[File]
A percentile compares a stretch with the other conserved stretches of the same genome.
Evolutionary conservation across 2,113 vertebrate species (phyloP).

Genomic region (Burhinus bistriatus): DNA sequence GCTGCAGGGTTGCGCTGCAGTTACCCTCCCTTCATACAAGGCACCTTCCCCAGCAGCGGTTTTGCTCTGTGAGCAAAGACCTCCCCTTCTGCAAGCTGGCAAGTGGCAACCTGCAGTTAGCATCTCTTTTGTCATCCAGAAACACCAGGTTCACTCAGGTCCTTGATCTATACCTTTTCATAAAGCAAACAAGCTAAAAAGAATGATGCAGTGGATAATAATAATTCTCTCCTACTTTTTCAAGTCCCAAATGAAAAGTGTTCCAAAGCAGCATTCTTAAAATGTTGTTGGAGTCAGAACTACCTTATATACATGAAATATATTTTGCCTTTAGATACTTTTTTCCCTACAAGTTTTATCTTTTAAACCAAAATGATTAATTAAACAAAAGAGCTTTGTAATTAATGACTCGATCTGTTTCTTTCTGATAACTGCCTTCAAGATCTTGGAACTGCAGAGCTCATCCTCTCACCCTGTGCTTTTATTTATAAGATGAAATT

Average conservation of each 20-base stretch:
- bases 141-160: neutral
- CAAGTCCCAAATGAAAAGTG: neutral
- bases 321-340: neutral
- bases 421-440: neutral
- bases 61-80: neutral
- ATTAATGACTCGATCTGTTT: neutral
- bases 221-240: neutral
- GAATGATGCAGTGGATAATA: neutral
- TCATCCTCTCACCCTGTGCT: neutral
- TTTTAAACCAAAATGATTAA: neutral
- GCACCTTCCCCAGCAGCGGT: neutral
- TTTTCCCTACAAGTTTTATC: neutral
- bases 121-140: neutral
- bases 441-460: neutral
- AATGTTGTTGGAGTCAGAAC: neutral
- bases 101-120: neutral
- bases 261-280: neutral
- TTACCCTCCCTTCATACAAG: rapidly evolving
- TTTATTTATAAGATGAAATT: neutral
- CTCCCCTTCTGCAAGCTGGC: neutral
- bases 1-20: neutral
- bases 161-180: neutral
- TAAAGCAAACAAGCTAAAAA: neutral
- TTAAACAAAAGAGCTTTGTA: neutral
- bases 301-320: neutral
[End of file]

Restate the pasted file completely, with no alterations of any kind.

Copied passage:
A percentile compares a stretch with the other conserved stretches of the same genome.
Evolutionary conservation across 2,113 vertebrate species (phyloP).

Genomic region (Burhinus bistriatus): DNA sequence GCTGCAGGGTTGCGCTGCAGTTACCCTCCCTTCATACAAGGCACCTTCCCCAGCAGCGGTTTTGCTCTGTGAGCAAAGACCTCCCCTTCTGCAAGCTGGCAAGTGGCAACCTGCAGTTAGCATCTCTTTTGTCATCCAGAAACACCAGGTTCACTCAGGTCCTTGATCTATACCTTTTCATAAAGCAAACAAGCTAAAAAGAATGATGCAGTGGATAATAATAATTCTCTCCTACTTTTTCAAGTCCCAAATGAAAAGTGTTCCAAAGCAGCATTCTTAAAATGTTGTTGGAGTCAGAACTACCTTATATACATGAAATATATTTTGCCTTTAGATACTTTTTTCCCTACAAGTTTTATCTTTTAAACCAAAATGATTAATTAAACAAAAGAGCTTTGTAATTAATGACTCGATCTGTTTCTTTCTGATAACTGCCTTCAAGATCTTGGAACTGCAGAGCTCATCCTCTCACCCTGTGCTTTTATTTATAAGATGAAATT

Average conservation of each 20-base stretch:
- bases 141-160: neutral
- CAAGTCCCAAATGAAAAGTG: neutral
- bases 321-340: neutral
- bases 421-440: neutral
- bases 61-80: neutral
- ATTAATGACTCGATCTGTTT: neutral
- bases 221-240: neutral
- GAATGATGCAGTGGATAATA: neutral
- TCATCCTCTCACCCTGTGCT: neutral
- TTTTAAACCAAAATGATTAA: neutral
- GCACCTTCCCCAGCAGCGGT: neutral
- TTTTCCCTACAAGTTTTATC: neutral
- bases 121-140: neutral
- bases 441-460: neutral
- AATGTTGTTGGAGTCAGAAC: neutral
- bases 101-120: neutral
- bases 261-280: neutral
- TTACCCTCCCTTCATACAAG: rapidly evolving
- TTTATTTATAAGATGAAATT: neutral
- CTCCCCTTCTGCAAGCTGGC: neutral
- bases 1-20: neutral
- bases 161-180: neutral
- TAAAGCAAACAAGCTAAAAA: neutral
- TTAAACAAAAGAGCTTTGTA: neutral
- bases 301-320: neutral